Pension or property. Property or pension. When it comes to saving for retirement, many of us are split on the best way to do it.
Even Andy Haldane, the chief economist of the Bank of England, was dragged into the debate last year when he declared that property was “almost certainly” a better option.
But the truth is that both have their merits. It shouldn’t be an either/or question!
The pros and cons of a pension
Saving in a pension is one of the most tax-efficient things you can do.
Every time you contribute, the Government will bump up your payment, with the exact amount of free Government money determined by your Income Tax band. So, for a basic rate taxpayer, adding £1 to their pension pot actually only costs them 80p, which drops to 60p and 55p for higher and additional rate taxpayers.
That’s a pretty good return from the outset, even before you take into consideration the returns from the investments that money is used to make.
Now add on the fact that thanks to workplace pensions, employers are being forced to open and contribute pensions for their employees. So, on top of your own contributions and the tax relief from the Government, you are also essentially getting a payrise in the form of more cash from your employer.
There are some downsides to a pension though. Some savers don’t like the fact that the money is locked away until they are 55 - in the event of an emergency, there are times when it might be useful to be able to at least dip into that pot.
You also need to ensure that you aren’t paying more in fees for your investments than you need to, as these fees can swiftly erode any gains you do make from your portfolio. That in itself is another downside – many people are happy to stick money in a pension and then forget about it. They don’t really understand what stocks and shares means, and have little or no interest in finding out.
Personal finance is a minefield of jargon at the best of times, but pensions can be particularly difficult for most of us to navigate.
Nonetheless, on the whole a pension is a brilliant way to save.
The pros and cons of property
I think it’s fair to say that most of us are only too aware of the incredible property price growth seen over the last couple of decades.
According to the Nationwide House Price Index, the average property cost just £52,906 in June 1992. By last month, the average price had hit an eye-watering £208,711, with some regions – I’m looking at you London and the South East – seeing even more extraordinary price rises.
For all the talk of a housing bubble, the signs are that these price rises are likely to continue. A report from the House of Lords last year argued that in order to dent house price growth and keep up with demand, the UK needs to produce 330,000 new homes a year. Last year, we managed 170,000, which was a good year by recent standards. To get that up past 300,000 looks pretty fanciful at the moment.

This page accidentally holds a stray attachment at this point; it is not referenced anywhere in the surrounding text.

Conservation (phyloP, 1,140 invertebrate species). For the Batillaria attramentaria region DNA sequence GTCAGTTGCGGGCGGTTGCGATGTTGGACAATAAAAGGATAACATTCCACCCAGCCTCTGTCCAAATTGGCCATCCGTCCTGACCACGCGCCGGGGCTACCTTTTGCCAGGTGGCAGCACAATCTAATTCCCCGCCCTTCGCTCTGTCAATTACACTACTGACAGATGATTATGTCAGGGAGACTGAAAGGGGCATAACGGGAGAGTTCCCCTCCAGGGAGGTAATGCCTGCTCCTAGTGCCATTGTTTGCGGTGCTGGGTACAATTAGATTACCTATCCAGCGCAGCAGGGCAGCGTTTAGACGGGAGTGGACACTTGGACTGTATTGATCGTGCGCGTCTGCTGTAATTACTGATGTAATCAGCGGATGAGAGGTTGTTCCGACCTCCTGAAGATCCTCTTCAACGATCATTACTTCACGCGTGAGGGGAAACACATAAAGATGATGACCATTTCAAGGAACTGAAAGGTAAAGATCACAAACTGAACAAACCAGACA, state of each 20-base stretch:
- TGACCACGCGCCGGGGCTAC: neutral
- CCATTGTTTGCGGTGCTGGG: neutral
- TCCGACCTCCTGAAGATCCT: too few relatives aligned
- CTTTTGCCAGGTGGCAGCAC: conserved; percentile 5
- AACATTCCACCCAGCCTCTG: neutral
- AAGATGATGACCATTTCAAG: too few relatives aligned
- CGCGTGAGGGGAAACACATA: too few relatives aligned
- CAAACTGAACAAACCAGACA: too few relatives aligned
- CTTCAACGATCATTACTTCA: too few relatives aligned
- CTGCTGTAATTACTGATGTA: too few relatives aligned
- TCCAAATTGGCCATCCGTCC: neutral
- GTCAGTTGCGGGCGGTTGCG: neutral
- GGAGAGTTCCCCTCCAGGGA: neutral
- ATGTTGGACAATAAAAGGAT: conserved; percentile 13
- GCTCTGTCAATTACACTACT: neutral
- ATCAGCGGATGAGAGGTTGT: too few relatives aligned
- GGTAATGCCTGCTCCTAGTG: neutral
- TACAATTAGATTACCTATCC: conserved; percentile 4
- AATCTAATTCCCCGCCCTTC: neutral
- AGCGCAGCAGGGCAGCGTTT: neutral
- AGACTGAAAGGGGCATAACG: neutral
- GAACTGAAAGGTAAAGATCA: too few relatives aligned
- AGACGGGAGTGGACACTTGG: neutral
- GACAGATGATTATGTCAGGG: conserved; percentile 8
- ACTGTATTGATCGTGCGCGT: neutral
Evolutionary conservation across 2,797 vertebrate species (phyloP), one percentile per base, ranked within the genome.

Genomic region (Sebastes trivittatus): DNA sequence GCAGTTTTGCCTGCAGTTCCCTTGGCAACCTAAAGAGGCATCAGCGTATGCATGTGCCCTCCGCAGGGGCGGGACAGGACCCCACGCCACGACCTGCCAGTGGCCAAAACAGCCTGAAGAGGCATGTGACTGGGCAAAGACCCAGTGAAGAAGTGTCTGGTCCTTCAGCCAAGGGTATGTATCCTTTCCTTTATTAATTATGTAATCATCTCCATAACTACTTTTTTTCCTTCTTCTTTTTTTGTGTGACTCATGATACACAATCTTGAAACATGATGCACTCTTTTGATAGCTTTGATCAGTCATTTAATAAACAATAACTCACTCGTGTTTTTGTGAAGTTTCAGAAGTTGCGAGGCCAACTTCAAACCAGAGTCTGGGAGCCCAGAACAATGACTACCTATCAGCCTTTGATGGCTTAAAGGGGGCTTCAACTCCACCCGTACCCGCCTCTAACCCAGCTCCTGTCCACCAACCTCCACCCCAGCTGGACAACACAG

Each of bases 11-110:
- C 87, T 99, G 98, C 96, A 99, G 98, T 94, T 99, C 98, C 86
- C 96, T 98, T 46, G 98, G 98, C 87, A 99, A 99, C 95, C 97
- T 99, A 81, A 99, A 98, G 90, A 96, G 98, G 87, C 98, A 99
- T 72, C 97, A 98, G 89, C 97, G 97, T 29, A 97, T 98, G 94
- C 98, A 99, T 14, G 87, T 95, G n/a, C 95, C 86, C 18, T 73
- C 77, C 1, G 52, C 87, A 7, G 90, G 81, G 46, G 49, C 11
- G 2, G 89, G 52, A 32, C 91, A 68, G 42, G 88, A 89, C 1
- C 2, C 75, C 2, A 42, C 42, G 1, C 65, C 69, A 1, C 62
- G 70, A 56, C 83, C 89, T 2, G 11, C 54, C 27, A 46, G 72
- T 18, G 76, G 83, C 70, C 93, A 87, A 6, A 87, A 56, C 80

That seemingly stable, reliable return is a big draw to some, who are put off by the uncertainties of the stock market. What do you trust more – putting your money into a ‘share’ of a business you know precious little about, or bricks and mortar?
The big downside to relying on your home as your pension is that you are rather at the mercy of the housing market when the time comes to retire.
You might be more than happy with the thought of downsizing at the moment, but when the time comes, will you be too emotionally attached to the property to do so? Or will you simply be unable to sell your home because of the state of the housing market? A property is not exactly a liquid asset - it takes time to convert it into the cash you need.
In the event that you can’t or won’t sell up and downsize, you can still tap into your property wealth via equity release, which is far more respectable today than it once was and becoming more popular. According to the most recent stats from the Equity Release Council, the industry’s trade body, a new record of £2.15 billion of housing wealth was unlocked in 2016 by the over-55s.
Combining the two
Let’s be honest, pensions vs property is a daft debate. It isn’t an either/or question – if you really want to plan effectively for your retirement, then you need to think about a combination of the two.
Having property wealth which you can tap into should be seen as a supplement to your personal pension planning, not a replacement for it. That added flexibility can make all the difference – there’s no point putting all your eggs in the property basket, only for the market to take a tumble just as you need to make the most of your prized asset.
Don’t forget, there are ways you can invest in property via your pension pot, by putting your cash into property funds or individual companies active in the property market for example.
Plus, there are a number of alternative ways to invest in property, besides actually buying a property, which can allow you to make the most of the property market’s gains without having the thought at the back of your mind that one day you will need to sell your home in order to make the most of it.
For example, you can invest in a crowdfunded buy-to-let property through a firm like Property Partner, or in property loans to landlords and entrepreneurs through the likes of Landbay and LendInvest.
With any investment – and putting together a retirement pot should absolutely be viewed as an investment – diversification is key. The question should never be property or pension, but rather what the right balance between the two is.